Israeli Military Intelligence Chief Resigns In Connection With October Hamas Attack


Israel’s military announced Monday the resignation of the head of its intelligence directorate in response to the Oct. 7 Hamas attack on Israel.

Major General Aharon Haliva had already publicly taken responsibility for intelligence failures that led to the attack in which Israel says Hamas militants killed 1,200 people and took about 250 people hostage.

The military released a resignation letter Monday from Haliva and said he would step down and retire as soon as a replacement is appointed.

“The intelligence directorate under my command did not live up to the task we were entrusted with. I carry that black day with me ever since, day after day, night after night. I will carry the pain with me forever,” Haliva said in the letter.

Haliva is the first high-ranking official to resign in connection with the attack.

Israel responded with a campaign in the Gaza Strip that it says is aimed at eliminating Hamas and ensuring the militants cannot carry out another attack on Israel.

The Israeli campaign has left much of Gaza in ruins and forced about three-quarters of Gaza’s population from their homes, according to the United Nations.

Gaza’s health ministry says Israeli military actions have killed more than 34,000 Palestinians, two-thirds of them women and children.

Israeli Prime Minister Benjamin Netanyahu threatened Sunday, on the eve of the Jewish holiday of Passover, to “deliver additional and painful blows” on Hamas to secure the release of hostages held in Gaza.

“In the coming days we will increase the military and political pressure on Hamas because this is the only way to free our hostages,” Netanyahu said without offering any details.

The Israeli army has said some of the hostages abducted during Hamas’ Oct. 7 attack in southern Israel are being held in the southern Gaza city of Rafah.

Netanyahu has repeatedly threatened to unleash a military offensive on Rafah, claiming members of the terror group Hamas are holed up there. The threat comes despite calls for restraint from the international community, including from the United States — Israel’s main ally.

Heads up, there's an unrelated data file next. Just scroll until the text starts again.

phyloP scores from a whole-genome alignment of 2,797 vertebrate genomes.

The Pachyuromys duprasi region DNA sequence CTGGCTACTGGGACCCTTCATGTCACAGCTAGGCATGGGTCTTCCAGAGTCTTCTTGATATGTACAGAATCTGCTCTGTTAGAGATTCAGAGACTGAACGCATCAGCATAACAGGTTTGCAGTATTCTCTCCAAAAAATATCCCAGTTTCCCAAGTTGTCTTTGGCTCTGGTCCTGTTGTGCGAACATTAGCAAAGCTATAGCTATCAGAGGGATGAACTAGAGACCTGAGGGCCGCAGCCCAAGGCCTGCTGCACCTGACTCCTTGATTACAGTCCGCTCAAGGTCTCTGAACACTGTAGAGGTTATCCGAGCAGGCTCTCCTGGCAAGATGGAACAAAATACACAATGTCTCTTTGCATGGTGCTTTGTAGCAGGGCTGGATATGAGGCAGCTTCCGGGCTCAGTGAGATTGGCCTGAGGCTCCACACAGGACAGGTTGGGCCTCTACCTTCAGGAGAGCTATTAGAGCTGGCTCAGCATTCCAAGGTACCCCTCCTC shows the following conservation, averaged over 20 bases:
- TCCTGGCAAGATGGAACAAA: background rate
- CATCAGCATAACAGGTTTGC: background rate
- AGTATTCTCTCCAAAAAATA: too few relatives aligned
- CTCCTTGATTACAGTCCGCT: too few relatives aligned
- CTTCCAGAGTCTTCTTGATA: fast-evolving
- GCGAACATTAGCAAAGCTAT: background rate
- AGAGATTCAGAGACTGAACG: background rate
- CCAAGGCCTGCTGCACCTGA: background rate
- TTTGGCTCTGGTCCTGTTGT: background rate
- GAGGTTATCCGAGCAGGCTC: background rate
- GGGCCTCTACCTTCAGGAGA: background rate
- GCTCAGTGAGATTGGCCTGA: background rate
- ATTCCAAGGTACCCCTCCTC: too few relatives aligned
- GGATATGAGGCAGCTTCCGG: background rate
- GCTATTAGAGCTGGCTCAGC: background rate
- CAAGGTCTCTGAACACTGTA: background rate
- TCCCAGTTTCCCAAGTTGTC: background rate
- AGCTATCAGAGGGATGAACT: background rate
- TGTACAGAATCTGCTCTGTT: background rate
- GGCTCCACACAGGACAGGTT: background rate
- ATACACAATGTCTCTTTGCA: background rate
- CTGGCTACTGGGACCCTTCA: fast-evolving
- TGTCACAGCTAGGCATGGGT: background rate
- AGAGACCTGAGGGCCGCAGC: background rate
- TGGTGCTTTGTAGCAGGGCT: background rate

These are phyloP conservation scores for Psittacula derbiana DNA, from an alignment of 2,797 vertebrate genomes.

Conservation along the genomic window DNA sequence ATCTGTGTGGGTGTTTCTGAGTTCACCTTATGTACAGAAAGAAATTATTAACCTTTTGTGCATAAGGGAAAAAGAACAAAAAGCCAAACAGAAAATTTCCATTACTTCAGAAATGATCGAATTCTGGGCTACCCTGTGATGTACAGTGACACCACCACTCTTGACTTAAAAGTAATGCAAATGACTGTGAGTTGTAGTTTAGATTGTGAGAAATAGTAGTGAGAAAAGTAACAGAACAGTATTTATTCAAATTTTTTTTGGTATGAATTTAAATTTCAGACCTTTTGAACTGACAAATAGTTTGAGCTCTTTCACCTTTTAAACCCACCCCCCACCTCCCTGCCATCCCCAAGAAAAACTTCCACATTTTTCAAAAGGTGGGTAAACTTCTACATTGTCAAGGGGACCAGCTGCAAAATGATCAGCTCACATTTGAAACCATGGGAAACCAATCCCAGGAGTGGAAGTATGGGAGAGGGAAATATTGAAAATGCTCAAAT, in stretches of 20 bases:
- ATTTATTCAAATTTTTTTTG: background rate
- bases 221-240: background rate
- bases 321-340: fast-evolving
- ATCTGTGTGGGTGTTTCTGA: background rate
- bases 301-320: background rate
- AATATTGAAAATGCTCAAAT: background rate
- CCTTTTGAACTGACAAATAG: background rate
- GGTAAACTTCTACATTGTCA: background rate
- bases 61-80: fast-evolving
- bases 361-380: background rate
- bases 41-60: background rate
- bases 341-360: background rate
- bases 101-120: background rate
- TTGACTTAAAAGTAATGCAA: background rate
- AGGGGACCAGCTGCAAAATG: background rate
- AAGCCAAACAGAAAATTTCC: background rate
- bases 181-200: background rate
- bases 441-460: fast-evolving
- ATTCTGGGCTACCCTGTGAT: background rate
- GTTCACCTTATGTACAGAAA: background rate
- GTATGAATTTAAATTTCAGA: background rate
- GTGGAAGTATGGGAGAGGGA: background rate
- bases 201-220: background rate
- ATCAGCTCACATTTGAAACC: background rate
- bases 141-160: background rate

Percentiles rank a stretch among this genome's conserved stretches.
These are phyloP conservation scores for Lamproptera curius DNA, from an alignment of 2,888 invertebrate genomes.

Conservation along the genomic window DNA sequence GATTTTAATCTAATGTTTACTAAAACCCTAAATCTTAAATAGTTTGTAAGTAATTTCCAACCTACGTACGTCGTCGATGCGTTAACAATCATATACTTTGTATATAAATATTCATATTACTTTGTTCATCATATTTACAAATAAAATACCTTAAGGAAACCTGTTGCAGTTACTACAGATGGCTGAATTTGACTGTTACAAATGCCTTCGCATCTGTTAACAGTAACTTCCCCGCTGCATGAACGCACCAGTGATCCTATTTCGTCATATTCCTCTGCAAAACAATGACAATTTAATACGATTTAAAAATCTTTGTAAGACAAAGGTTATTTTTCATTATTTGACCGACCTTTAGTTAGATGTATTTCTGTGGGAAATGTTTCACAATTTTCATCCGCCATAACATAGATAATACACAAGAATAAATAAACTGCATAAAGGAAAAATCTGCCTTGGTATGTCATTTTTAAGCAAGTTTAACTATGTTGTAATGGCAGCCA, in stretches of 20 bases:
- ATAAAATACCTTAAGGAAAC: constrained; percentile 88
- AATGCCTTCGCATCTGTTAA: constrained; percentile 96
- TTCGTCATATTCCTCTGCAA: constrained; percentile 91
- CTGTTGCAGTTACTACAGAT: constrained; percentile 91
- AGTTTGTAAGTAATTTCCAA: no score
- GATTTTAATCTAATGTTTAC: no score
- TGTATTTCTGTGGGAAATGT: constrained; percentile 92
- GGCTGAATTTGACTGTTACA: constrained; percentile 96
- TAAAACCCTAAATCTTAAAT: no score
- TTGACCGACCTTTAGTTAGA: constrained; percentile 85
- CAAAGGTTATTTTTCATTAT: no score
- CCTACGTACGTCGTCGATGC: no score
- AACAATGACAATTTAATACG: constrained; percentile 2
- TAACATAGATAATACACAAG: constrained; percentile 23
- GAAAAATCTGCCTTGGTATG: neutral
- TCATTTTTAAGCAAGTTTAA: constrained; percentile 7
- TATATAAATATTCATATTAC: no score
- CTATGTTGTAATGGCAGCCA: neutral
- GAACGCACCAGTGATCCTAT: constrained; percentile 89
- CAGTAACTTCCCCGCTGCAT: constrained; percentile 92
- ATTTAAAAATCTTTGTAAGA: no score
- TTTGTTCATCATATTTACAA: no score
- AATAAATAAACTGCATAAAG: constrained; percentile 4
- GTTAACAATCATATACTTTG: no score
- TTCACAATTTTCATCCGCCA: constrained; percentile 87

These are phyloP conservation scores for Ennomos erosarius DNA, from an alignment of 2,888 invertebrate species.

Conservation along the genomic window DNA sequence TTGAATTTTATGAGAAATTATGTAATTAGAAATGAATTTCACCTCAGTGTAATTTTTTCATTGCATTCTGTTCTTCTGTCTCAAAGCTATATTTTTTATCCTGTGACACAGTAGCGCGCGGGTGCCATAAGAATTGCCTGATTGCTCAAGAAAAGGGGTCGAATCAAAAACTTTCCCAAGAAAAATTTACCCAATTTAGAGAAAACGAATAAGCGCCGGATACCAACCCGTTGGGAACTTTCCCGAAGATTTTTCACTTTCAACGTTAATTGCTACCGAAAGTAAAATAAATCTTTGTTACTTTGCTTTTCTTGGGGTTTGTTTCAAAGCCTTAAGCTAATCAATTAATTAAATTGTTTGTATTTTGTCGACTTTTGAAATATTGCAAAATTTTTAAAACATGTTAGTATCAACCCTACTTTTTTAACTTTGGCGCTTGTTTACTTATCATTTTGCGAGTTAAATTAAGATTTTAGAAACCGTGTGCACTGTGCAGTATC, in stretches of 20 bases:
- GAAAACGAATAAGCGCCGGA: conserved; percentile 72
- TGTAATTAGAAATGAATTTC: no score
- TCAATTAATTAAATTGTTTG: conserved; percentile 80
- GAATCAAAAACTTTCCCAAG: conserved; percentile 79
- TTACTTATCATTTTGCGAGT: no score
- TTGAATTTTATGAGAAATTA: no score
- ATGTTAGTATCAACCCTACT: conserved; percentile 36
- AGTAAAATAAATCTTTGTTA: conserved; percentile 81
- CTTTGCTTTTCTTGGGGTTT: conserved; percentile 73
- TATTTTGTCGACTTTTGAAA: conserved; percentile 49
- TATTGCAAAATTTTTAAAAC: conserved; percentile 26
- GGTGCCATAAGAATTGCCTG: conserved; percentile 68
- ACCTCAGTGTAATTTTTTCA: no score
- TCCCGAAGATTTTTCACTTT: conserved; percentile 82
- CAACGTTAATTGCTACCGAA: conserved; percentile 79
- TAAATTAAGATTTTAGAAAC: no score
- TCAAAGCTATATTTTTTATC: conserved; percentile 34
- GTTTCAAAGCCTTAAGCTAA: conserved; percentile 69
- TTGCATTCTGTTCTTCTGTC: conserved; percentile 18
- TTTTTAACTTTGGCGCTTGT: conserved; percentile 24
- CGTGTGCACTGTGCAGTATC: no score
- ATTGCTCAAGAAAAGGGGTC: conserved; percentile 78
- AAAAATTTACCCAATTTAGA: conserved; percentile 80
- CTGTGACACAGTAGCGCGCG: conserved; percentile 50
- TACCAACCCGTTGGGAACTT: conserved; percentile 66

International concern has focused on the safety of Palestinian civilians in Rafah, where more than half of Gaza’s population has sought shelter after fleeing Israeli military assaults in other parts of Gaza.

West Bank

Israeli soldiers killed three Palestinians Sunday in the occupied West Bank.

The Israeli military said the three Palestinians attacked Israeli soldiers in two different locations. In the first incident, at a junction near the Palestinian city of Hebron, Israeli troops were shot at by one man, while another attempted to stab them, before the military opened fire on both individuals. 

In the second incident, at a checkpoint farther north in the West Bank, the military said a woman tried to stab soldiers who then responded with live fire.

Violence in the West Bank has escalated since the Israel-Hamas war started, with Israel’s frequent army raids on militant groups, rampages by Jewish settlers in Palestinian villages, and deadly Palestinian street ambushes on Israeli soldiers.

Netanyahu said Sunday he would fight sanctions being imposed on any Israeli military units for alleged rights violations in the West Bank, after media reports said Washington was planning such a step.

Axios news site reported Saturday that Washington was planning to impose sanctions on Israel’s Netzah Yehuda battalion, which has operated in the occupied West Bank, although the Israeli military said it was not aware of any such measures.

On Friday, the United States announced a series of sanctions against organizations funding attacks by extremist Israeli settlers on Palestinians in the West Bank. This is the latest sign of growing U.S. frustration with the policies of Netanyahu, whose coalition government relies on settler parties.


The VOA is the Voice of America

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